Laboratory organisms such as the fruit fly Drosophila melanogaster, the soil nematode Caenorhabditis elegans, or the budding yeast Saccharomyces cerevisiae are often described as model systems or model organisms. These terms suggest that biologists cultivate and study these organisms because they provide a basis for extrapolating theoretical knowledge to other organisms, in particular Homo sapiens. While this is clearly one of the roles that such organisms play in research, this fact alone can hardly explain the widespread distribution of just a few of these organisms in laboratories all around the world. Taking an ecological perspective, we can ask what makes certain organisms so well adapted or, perhaps, adaptable to certain types of laboratories. Robert Kohler has shown for the case of Drosophila that this species entered the laboratory mostly for contingent reasons, but then turned out to be extremely well adapted and adaptable for laboratory life. In addition, there now exists an impressive body of scholarship documenting how such organisms, once they have successfully colonized a few laboratories, start to affect the investigative pathways followed by the scientists.

While Drosophila proved instrumental for the rise of genetics during the first decades of the twentieth century, the molecularization of genetics in the 1950s and 1960s largely resulted from research on microorganisms, especially Escherichia coli and bacteriophage. The latter organisms offered the advantage that they could be handled in the laboratory in vast numbers, thus allowing the detection of extremely rare genetic events (e.g., mutation or recombination events). Even tiny Drosophila was much too bulky for this task. Furthermore, most of its genes are far too complex in terms of their phenotypic effects for fine-structure mapping. Even though Drosophila did not vanish into complete obscurity during the so-called molecular revolution, it clearly lost some of its scientific glamour. However, the fly made a spectacular comeback in the 1980s. One of the favorite experimental animals of developmental biologists today, the fruit fly even closed the race as only the second multicellular organism for which the full genomic DNA sequence became available. Indeed, the fly has come a very long way since T. H. Morgan found the first mutant white eyes in 1910.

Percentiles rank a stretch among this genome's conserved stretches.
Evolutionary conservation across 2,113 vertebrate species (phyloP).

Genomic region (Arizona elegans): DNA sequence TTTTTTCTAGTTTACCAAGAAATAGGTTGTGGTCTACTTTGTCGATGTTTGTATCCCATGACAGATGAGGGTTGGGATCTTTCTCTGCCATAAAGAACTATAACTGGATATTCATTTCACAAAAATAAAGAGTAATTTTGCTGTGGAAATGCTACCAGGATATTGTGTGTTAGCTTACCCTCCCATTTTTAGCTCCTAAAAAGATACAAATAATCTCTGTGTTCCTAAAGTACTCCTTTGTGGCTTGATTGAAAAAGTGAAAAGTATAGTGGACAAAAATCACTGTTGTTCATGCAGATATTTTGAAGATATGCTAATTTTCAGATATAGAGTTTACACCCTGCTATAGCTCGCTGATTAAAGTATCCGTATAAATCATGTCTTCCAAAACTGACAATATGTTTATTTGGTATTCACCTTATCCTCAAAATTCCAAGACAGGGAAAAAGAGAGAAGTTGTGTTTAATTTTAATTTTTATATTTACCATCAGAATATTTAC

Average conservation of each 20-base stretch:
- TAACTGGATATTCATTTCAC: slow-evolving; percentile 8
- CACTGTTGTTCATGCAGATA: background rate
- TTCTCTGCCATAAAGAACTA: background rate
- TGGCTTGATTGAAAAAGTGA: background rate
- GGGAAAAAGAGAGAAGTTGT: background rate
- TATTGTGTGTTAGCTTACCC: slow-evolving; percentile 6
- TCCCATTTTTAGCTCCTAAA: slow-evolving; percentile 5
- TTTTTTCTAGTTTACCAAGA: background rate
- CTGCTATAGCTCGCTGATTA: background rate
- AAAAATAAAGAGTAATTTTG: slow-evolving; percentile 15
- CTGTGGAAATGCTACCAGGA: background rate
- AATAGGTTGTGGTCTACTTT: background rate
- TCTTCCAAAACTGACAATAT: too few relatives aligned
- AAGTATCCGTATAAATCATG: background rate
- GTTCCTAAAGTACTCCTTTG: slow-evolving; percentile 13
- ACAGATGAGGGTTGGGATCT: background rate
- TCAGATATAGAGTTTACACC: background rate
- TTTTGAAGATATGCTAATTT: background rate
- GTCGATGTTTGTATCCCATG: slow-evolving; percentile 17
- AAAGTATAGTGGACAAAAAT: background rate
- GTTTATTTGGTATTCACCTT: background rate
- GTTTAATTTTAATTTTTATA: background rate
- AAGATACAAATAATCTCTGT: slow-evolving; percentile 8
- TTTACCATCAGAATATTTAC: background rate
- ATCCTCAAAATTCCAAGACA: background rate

There are probably several factors that contributed to Drosophila's comeback. Developmental biologists had kept an interest in the fly because it offered certain possibilities for the genetic analysis of development. For example, Drosophila can produce genetic mosaics, that is, individuals in which some lineages of somatic cells have mutated. This allowed developmental biologists to determine the fate of certain embryonic cell lineages. Furthermore, the old "breeder-reactor" (Kohler's term) proved useful for a systematic screen for mutants that affect embryonic development. Initially, there was little reason to believe that Drosophila would turn out to be a good model system for understanding the molecular basis of development in other organisms, perhaps even humans. Flies show quite a special developmental mechanism, one not only characterized by the phenomenon of metamorphosis but also by other unusual features like the syncytial stage, in which the embryo contains thousands of nuclei but no cells. Drosophila's success as an experimental organism cannot be explained by its being typical or characteristic in terms of development. In fact, it is unclear in what sense Drosophila is really a model for other organisms, especially mammals.

In this article, I want to show that the main advantage responsible for Drosophila's reproductive success in molecular laboratories lies in the enormous experimental resources associated with this organism. Drosophila became a powerful research tool for molecular biology because geneticists were able to mobilize these resources for molecular cloning, which gave them access to genes and gene products not confined to Drosophila. I also show that a hybrid technology was instrumental for this mobilization. The experimental resources include, first, classical genetic and cytological mapping techniques; second, highly detailed genetic maps; and third, research materials such as thousands of mutants and genetically well-characterized fly strains.